Keep your browser secure. To guard your online transactions, use encryption software that scrambles information you send over the internet. A “lock” icon on the status bar of your internet browser means your information will be safe when it’s transmitted. Look for the lock before you send personal or financial information online.


Keep Passwords Private

Use strong passwords with your laptop, credit, bank, and other accounts. I’m sure you have seen the little indicators of strong or weak passwords on your password change page.  You’ve seen them, right?  They actually have a meter of sorts that will show strong or weak.  If you are not going to use a password manager (which we will be discussing in a moment) then be creative: think of a special phrase and use the first letter of each word as your password. Substitute numbers for some words or letters. For example, “I want to see the Pacific Ocean” could become 1W2CtPo.

Protect Your Passwords

Here is where I am going top get some negative feedback.   “I am not going to come up with a different password for every online account I have.”  Do what you want but if you use unique passwords for different accounts it can help if one of your accounts is compromised. Keeping track of multiple secure passwords can be tricky, so using a password manager such as KeePass or LastPass can help keep you safe and secure.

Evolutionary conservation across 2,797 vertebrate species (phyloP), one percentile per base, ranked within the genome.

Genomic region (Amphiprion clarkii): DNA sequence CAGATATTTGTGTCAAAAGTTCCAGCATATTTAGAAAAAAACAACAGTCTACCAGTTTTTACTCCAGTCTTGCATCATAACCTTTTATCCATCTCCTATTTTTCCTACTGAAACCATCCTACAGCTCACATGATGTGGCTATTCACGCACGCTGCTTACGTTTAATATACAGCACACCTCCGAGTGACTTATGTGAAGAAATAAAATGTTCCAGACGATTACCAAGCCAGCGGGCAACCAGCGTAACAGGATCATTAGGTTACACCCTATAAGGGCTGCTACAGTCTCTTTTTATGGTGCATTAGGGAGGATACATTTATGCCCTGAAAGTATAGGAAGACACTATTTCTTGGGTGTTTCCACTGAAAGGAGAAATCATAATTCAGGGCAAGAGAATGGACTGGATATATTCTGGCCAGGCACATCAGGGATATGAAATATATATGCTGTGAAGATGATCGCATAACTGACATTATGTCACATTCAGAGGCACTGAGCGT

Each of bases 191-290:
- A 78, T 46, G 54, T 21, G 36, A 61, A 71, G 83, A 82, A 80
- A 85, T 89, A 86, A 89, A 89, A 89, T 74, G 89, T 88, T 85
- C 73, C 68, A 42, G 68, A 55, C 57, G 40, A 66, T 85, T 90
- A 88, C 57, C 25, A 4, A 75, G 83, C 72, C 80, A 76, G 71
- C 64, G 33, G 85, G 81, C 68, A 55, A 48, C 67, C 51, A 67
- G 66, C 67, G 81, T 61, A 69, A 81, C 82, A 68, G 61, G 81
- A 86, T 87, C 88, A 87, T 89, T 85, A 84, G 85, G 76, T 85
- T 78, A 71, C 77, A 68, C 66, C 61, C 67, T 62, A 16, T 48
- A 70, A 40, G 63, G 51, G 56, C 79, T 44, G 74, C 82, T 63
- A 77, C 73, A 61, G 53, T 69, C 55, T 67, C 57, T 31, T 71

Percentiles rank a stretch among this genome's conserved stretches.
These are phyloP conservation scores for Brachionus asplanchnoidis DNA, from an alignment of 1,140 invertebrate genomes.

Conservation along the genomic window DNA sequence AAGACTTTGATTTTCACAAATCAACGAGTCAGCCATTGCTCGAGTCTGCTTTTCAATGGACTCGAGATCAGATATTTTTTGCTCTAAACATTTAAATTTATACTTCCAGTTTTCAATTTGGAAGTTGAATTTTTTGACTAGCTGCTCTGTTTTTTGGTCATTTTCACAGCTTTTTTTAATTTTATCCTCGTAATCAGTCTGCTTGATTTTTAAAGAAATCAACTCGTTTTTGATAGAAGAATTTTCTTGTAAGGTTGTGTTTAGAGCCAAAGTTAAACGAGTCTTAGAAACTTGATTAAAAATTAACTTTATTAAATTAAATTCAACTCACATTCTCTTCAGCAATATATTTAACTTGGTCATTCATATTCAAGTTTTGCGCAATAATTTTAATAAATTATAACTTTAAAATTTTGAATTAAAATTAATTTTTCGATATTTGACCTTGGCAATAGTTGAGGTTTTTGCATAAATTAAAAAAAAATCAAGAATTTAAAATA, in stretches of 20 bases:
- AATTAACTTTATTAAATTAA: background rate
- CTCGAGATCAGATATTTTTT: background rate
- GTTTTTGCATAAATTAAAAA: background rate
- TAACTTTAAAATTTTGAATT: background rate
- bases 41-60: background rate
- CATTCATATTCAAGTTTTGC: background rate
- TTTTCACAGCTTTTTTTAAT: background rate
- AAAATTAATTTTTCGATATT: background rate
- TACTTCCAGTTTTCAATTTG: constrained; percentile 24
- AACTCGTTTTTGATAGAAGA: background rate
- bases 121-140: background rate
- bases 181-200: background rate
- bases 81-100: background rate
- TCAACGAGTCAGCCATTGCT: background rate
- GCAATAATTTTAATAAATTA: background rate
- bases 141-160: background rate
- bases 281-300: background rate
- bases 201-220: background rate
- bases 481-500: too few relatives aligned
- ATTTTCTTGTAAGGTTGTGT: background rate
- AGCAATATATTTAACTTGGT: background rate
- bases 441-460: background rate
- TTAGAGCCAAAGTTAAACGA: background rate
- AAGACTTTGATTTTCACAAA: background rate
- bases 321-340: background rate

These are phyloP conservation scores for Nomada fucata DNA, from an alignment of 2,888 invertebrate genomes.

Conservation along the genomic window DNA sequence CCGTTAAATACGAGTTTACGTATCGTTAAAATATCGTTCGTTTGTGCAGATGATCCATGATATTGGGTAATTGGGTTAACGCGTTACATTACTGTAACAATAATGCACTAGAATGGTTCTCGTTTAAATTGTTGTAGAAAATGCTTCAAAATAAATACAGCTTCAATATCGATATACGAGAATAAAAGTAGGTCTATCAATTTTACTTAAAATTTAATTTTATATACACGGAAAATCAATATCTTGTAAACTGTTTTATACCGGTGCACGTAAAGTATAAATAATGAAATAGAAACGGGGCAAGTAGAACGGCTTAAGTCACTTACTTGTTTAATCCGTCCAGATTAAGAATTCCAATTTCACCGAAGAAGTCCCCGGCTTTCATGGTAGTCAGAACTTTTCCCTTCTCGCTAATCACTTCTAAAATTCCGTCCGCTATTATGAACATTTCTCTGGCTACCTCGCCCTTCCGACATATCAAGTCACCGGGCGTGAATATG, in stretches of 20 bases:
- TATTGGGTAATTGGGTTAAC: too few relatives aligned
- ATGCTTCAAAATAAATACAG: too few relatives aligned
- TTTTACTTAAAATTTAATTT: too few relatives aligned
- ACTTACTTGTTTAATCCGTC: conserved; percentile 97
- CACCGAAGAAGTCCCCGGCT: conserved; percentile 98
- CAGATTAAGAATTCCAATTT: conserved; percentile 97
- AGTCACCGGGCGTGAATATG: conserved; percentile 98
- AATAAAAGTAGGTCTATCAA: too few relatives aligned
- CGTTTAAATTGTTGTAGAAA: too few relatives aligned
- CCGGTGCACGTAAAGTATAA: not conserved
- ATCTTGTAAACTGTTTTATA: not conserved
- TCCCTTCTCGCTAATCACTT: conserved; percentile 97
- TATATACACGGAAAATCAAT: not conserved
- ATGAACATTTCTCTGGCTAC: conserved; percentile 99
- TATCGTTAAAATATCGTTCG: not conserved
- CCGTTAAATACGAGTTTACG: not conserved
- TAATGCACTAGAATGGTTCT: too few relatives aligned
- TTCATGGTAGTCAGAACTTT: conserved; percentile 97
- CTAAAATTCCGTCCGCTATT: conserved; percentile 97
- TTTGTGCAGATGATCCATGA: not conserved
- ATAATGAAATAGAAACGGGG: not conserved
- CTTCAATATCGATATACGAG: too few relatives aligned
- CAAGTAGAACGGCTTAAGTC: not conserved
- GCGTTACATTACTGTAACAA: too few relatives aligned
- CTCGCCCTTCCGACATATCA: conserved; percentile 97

Both KeePass and LastPass are free, but they store your information in different ways. KeePass keeps an encrypted database file on your computer, while LastPass stores your credentials in the cloud. There are pros and cons to each approach, but both services are completely secure.  There are many different services.  Some are pay based and some are free.  I should probably spend an entire episode on password managers.

If nothing else, use Firefox to encrypt your web passwords that your browser has stored for you.  These passwords are sitting right on your computer as open as the zipper on your pants.  Do this:  go to Edit>Preferences>Security>Use a master password.

Don’t Overshare on Social Networking Sites

If you post too much information about yourself, an identity thief can find information about your life, use it to answer ‘challenge’ questions on your accounts, and get access to your money and personal information. The FTC suggests you follow the following guidelines:  (1) Consider limiting access to your networking page to a small group of people. (2) Never post your full name, (3) Social Security number, (4) address, (5) phone number, or (6) account numbers in publicly accessible sites.  And please, please (7) never announce to the world through your Facebook account that you will be going on vacation and where and for how long.

 Securing Your Social Security Number